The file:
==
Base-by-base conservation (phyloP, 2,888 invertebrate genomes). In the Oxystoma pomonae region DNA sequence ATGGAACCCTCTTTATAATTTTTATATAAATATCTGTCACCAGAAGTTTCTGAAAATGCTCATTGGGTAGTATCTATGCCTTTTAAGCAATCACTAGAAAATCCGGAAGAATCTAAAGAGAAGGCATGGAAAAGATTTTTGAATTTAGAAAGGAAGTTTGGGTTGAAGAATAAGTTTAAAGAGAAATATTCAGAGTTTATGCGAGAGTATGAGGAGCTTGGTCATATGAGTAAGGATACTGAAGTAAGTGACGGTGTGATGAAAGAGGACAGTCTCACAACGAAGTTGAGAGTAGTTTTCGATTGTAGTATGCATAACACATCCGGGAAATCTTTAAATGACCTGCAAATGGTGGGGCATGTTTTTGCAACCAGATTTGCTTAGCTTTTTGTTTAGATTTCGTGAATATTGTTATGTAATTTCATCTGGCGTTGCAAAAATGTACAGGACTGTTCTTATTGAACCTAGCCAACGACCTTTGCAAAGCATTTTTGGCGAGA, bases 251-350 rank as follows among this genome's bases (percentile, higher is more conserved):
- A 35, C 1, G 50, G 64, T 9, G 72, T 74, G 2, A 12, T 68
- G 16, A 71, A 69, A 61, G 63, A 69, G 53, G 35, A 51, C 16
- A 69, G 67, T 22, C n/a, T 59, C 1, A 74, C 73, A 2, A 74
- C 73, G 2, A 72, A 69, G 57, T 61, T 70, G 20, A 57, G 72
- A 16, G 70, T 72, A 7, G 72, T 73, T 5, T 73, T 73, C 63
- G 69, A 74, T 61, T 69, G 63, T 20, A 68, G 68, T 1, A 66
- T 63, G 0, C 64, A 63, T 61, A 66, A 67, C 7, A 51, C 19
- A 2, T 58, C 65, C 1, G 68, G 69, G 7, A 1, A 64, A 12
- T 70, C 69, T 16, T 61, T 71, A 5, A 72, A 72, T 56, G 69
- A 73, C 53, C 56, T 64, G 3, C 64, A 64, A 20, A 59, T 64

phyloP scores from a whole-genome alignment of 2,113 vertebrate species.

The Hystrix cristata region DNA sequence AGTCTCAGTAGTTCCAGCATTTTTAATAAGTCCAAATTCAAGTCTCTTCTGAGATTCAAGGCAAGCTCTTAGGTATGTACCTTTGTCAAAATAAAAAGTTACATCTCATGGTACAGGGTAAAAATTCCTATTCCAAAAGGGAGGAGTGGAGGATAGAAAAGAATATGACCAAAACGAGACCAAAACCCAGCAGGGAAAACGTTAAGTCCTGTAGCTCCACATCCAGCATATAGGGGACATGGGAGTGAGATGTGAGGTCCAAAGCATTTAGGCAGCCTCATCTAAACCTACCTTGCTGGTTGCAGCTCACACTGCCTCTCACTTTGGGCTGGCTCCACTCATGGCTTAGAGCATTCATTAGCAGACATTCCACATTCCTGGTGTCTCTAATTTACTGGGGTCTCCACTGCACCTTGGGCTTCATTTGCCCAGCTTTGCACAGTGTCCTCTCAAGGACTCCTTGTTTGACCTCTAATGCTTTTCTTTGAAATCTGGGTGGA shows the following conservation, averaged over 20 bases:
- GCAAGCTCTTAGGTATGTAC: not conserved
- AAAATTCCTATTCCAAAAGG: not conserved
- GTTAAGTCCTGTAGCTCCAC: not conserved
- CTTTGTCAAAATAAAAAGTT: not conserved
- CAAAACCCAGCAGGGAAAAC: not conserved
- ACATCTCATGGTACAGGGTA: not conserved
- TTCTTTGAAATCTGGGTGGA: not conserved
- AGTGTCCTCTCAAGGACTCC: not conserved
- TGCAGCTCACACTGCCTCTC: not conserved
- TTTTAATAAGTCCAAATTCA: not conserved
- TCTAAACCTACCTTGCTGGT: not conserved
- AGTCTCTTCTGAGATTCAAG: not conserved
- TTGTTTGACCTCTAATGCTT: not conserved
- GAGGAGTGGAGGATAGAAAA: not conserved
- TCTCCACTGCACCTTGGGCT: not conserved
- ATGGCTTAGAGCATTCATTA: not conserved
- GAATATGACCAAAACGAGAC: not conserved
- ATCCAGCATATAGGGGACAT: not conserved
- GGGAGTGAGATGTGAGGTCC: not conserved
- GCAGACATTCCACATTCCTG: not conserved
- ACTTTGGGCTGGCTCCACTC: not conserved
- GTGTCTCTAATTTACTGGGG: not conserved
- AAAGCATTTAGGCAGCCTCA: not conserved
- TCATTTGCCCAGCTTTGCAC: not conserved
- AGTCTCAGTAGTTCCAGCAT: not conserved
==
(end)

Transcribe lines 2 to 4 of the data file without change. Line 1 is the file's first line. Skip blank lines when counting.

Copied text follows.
- A 35, C 1, G 50, G 64, T 9, G 72, T 74, G 2, A 12, T 68
- G 16, A 71, A 69, A 61, G 63, A 69, G 53, G 35, A 51, C 16
- A 69, G 67, T 22, C n/a, T 59, C 1, A 74, C 73, A 2, A 74